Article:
Graeme Newell

Catapult Diver

So why does our tired little brain love experiencing an intense scare?

It’s a Drug Trip
The adrenaline rush of a scare instantly releases chemicals that can trigger a feeling of euphoria. You’ll often hear people laughing after a big scare because the body releases dopamine. And after the fearful situation ends, this high stays with us until our body metabolizes these powerful brain chemicals.

It Bonds Us to Others
Fear releases powerful hormones like oxytocin. This works to build strong memory pathways in our brain. Brain research shows that if our experience ends up being a good one, then we’re more likely to remember the people we were with and also to feel closer to them.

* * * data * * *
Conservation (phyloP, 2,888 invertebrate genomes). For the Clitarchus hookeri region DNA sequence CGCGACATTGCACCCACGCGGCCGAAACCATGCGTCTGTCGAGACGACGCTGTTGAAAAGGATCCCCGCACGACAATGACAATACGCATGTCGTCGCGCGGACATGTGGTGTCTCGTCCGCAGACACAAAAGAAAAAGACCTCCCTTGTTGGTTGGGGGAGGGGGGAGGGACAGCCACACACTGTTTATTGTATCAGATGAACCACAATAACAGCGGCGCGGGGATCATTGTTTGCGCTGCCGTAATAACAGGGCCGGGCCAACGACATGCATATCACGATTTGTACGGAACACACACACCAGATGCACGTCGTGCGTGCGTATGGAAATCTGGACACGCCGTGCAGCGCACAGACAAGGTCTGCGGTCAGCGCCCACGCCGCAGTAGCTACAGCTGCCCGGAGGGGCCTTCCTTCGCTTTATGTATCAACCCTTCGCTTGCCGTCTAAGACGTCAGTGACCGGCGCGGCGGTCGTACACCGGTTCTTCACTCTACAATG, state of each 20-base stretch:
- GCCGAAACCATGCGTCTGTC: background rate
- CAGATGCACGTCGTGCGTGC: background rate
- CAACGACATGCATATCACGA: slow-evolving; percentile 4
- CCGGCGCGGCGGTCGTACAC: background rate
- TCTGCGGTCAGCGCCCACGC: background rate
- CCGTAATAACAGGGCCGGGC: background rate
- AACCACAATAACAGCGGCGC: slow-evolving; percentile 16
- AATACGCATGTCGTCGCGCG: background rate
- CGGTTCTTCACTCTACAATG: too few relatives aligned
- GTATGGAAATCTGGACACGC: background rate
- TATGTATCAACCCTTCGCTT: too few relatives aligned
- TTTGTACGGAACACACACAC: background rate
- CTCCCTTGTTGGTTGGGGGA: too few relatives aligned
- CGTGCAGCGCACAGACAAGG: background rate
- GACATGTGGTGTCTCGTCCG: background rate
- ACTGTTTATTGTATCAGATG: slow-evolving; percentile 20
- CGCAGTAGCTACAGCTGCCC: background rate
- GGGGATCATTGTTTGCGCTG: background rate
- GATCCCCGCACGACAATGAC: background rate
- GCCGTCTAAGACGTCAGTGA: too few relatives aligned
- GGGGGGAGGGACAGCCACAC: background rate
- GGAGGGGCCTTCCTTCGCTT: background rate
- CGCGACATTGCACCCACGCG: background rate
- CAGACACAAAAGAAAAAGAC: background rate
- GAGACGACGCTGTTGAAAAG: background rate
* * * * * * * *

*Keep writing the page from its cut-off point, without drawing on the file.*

Hyper Focus
Fear pushes our senses into overdrive. Your sight, hearing and all your senses are focused and amplified. This causes our mundane cares to fall away and gives us an escape from the exhausting chatter in our heads.

Adrenaline Junkies Literally Think Differently
A study at Vanderbilt University suggests that this may stem from the brain’s number of autoreceptors. These are molecules that control the release of dopamine and other chemicals. People with fewer autoreceptors may get more dopamine from a scare, which could explain an addiction to thrilling situations.